A new, detailed mosaic slice of Pluto, which I’ve chopped into seven pieces, each representing a sample of a different terrain, was released by NASA on May 27. It includes all of the highest-resolution images taken by NASA’s New Horizons probe as it flew past Pluto on July 14 last year. It extends across the hemisphere that faced the New Horizons spacecraft during the flyby and resolves features down to just 260 feet (80 meters) across. now includes all of the highest-resolution images taken by the NASA probe.
The view extends from the “limb” of Pluto at the top of the strip, almost to the day/night line, called the terminator, in the southeast of the encounter hemisphere, seen at the bottom of the strip. The width of the strip ranges from more than 55 miles (90 kilometers) at its northern end to about 45 miles (75 kilometers) at its southern end. The perspective changes greatly along the strip: at its northern end, the view looks out horizontally across the surface, while at its southern end, the view looks straight down onto the surface.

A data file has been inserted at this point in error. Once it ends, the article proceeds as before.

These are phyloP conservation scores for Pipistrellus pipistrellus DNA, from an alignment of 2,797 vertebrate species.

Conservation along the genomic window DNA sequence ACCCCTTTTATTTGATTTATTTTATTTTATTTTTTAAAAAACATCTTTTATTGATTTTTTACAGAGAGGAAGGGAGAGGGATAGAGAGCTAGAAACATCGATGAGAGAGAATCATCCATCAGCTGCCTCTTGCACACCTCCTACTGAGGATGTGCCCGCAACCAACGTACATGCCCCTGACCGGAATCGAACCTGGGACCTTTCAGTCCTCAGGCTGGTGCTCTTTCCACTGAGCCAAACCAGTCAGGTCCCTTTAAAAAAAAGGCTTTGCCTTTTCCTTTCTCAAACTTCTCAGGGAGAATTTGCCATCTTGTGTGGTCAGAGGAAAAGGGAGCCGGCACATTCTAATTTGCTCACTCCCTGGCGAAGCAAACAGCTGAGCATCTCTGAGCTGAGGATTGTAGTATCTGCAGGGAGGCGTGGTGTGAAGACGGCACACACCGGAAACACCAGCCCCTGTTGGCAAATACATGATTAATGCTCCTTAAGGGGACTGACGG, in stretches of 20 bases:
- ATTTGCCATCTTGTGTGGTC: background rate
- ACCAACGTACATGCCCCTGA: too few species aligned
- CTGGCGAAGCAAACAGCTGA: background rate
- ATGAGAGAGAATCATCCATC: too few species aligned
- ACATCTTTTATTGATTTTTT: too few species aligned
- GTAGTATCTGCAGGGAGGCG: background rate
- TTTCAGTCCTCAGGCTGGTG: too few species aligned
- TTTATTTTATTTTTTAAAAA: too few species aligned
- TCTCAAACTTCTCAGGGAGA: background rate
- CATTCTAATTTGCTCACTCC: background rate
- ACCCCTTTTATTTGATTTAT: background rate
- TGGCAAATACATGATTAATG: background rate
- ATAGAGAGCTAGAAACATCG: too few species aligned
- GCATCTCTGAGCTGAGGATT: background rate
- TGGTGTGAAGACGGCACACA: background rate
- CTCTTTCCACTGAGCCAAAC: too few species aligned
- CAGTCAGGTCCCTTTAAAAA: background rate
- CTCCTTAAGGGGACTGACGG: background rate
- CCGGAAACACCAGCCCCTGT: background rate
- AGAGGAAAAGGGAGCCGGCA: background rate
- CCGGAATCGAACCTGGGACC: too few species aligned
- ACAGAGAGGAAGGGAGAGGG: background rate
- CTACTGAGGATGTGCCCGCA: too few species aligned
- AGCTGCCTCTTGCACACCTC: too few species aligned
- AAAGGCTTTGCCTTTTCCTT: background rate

New Horizons’ Extreme Closeup of Pluto’s Surface
In the movie, the camera pans down the mosaic from top to bottom, offering new views of many of Pluto’s distinct landscapes along the way. Starting with hummocky, cratered uplands at top, the view crosses over parallel ridges of the “washboard” terrain; chaotic and angular mountain ranges; the craterless, cellular nitrogen plains; coarsely “pitted” areas of sublimating nitrogen ice; zones of thin nitrogen ice draped over the topography below; and rugged, dark, mountainous highlands scarred by deep pits.
The pictures in the mosaic were taken approximately 9,850 miles (15,850 kilometers) from Pluto, about 23 minutes before New Horizons’ closest approach.